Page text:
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Posts Tagged ‘diaries’

27 AUGUST, 2014

Anne Truitt on Resisting the Label “Artist” and the Difference Between Doing Art and Being an Artist

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“Artists have no choice but to express their lives.”

At the age of fifty-three, the influential artist Anne Truitt (March 16, 1921–December 23, 2004) confronted the existential discomfort any creative person feels in facing a major retrospective of his or her work — the Corcoran Gallery of Art had just staged one of Truitt’s. A retrospective, she felt, forces upon the artist a finite definition — this is what your work is, this who you are. It attempts to make visible and static those invisible, ever-fluid forces that compel an artist to make art.

To tease out her unease, Truitt set out to explore the dimensions of her personality and her creative impulse in a diary, in which she wrote diligently for a period of seven years. It was eventually published as Daybook: The Journal of an Artist (public library) — an extraordinary, soul-stretching collection of meditations on the trials, triumphs, and self-transcendence of the creative life.

Truitt once described her art as concerned “with the limen of consciousness, with the threshold at which experience becomes just perceptible,” but it is in the privacy of the diary that she ventures past that threshold and into the furthest frontiers of the psyche — her psyche, the artist’s psyche, the universal human psyche. Trained as a psychologist and with only one year of formal education in art, Truitt made a decision to “ride out the jeopardy of art with as much courage and faith” as possible. From this unusual standpoint, she reaches depths of insight and self-awareness inaccessible to most artists — to most human beings — and pulls out of them luminous wisdom on the love, labor, and life of art.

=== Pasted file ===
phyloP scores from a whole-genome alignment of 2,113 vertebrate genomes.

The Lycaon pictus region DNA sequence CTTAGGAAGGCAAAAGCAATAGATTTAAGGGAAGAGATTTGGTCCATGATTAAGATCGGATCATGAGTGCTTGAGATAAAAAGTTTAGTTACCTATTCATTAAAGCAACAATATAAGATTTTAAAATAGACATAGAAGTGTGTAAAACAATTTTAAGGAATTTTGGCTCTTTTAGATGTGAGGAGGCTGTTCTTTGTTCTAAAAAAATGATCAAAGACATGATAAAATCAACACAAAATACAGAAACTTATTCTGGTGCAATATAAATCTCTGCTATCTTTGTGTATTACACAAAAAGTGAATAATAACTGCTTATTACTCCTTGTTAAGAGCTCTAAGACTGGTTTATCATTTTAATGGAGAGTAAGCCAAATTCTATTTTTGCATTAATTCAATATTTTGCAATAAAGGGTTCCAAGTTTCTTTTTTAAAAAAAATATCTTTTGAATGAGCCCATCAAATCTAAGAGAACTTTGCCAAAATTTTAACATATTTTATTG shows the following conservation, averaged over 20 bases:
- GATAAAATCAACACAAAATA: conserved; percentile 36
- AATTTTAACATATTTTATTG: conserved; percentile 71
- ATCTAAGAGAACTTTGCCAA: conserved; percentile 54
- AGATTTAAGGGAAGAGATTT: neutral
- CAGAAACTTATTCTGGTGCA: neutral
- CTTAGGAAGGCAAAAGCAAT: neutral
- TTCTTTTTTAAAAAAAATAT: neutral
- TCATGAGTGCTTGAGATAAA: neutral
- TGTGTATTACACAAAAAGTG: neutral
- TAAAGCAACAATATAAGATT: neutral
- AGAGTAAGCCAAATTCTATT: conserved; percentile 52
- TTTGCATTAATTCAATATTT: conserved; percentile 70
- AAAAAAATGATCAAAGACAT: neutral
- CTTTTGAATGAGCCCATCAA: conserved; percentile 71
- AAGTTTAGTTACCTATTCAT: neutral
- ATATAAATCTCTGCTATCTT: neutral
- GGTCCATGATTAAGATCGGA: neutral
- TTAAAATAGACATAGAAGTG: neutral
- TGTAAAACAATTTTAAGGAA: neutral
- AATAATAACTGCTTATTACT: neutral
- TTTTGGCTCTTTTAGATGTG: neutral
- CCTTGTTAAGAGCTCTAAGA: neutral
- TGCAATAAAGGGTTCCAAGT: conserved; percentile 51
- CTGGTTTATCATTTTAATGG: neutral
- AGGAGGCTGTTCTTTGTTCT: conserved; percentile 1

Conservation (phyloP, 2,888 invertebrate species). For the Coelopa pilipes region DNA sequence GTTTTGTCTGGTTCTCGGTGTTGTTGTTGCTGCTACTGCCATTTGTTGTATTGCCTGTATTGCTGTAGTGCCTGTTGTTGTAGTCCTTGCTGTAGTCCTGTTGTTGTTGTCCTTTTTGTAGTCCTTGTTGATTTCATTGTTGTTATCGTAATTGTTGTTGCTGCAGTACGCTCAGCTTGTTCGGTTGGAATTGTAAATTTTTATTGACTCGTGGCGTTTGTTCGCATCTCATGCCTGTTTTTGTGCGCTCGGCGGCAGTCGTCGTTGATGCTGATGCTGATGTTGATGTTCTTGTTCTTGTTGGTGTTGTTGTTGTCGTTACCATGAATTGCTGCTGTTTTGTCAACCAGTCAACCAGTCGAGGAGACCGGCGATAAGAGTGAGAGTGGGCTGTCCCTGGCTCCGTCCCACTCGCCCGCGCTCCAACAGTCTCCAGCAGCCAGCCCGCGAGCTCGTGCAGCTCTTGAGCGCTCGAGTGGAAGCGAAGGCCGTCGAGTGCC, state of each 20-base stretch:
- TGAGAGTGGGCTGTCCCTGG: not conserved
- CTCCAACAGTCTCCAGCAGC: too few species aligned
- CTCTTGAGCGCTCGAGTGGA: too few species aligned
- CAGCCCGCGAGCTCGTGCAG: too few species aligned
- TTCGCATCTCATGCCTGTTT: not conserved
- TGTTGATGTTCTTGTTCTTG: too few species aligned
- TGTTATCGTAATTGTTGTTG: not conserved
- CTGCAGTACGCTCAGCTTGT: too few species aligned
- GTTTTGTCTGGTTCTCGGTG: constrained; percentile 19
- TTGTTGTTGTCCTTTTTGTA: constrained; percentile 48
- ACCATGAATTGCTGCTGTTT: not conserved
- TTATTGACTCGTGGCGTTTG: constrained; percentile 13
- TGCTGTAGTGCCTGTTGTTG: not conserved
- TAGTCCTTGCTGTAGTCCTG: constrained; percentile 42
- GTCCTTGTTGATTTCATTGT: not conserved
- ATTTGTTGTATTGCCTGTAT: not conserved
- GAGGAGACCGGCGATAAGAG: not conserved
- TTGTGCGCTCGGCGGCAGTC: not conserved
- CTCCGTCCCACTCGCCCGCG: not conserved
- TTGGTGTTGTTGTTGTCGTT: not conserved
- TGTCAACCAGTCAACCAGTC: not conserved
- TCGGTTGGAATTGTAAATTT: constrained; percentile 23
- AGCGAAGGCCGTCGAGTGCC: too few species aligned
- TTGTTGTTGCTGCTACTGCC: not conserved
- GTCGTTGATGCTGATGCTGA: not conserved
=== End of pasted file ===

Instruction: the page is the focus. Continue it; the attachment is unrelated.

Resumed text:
In one particularly poignant series of journal entries from the summer of 1974, Truitt exorcises the chronic resistance many artists have to the label of “artist” and the perils of letting others define you. On July 2 that year, she writes:

I do not understand why I seem able to make what people call art. For many long years I struggled to learn how to do it, and I don’t even know why I struggled. Then, in 1961, at the age of forty, it became clear to me that I was doing work I respected within my own strictest standards. Furthermore, I found this work respected by those whose understanding of art I valued. My first, instinctive reaction to this new situation was, if I’m an artist, being an artist isn’t so fancy because it’s just me. But now, thirteen years later, there seems to be more to it than that. It isn’t “just me.” A simplistic attitude toward the course of my life no longer serves.